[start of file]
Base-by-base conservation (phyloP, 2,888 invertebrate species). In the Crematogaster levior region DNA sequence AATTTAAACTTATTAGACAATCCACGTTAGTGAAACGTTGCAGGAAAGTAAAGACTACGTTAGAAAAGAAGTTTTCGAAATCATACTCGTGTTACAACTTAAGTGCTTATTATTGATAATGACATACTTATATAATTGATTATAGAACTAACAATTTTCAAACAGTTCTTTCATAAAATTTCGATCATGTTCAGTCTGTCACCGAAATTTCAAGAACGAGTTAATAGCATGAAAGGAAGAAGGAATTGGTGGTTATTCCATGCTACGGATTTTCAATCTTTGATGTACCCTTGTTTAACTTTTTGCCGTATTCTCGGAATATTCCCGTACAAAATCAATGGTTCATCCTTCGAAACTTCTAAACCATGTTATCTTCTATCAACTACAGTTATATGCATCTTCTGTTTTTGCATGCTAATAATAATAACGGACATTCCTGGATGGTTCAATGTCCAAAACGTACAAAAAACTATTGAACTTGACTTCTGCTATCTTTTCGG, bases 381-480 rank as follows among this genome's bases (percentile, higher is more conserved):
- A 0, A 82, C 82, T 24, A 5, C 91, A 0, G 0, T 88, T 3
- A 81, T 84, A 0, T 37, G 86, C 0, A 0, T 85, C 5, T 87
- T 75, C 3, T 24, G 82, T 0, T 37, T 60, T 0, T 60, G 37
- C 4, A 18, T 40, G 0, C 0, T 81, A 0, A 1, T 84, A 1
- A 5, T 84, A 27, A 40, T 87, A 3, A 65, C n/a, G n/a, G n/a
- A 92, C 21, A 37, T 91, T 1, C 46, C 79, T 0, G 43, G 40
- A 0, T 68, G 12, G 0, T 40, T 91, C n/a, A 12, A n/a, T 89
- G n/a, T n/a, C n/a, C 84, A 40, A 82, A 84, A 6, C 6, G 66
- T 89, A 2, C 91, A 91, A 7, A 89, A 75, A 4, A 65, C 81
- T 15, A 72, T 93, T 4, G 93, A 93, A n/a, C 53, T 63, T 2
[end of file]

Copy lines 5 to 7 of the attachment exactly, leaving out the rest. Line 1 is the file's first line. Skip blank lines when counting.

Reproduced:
- C 4, A 18, T 40, G 0, C 0, T 81, A 0, A 1, T 84, A 1
- A 5, T 84, A 27, A 40, T 87, A 3, A 65, C n/a, G n/a, G n/a
- A 92, C 21, A 37, T 91, T 1, C 46, C 79, T 0, G 43, G 40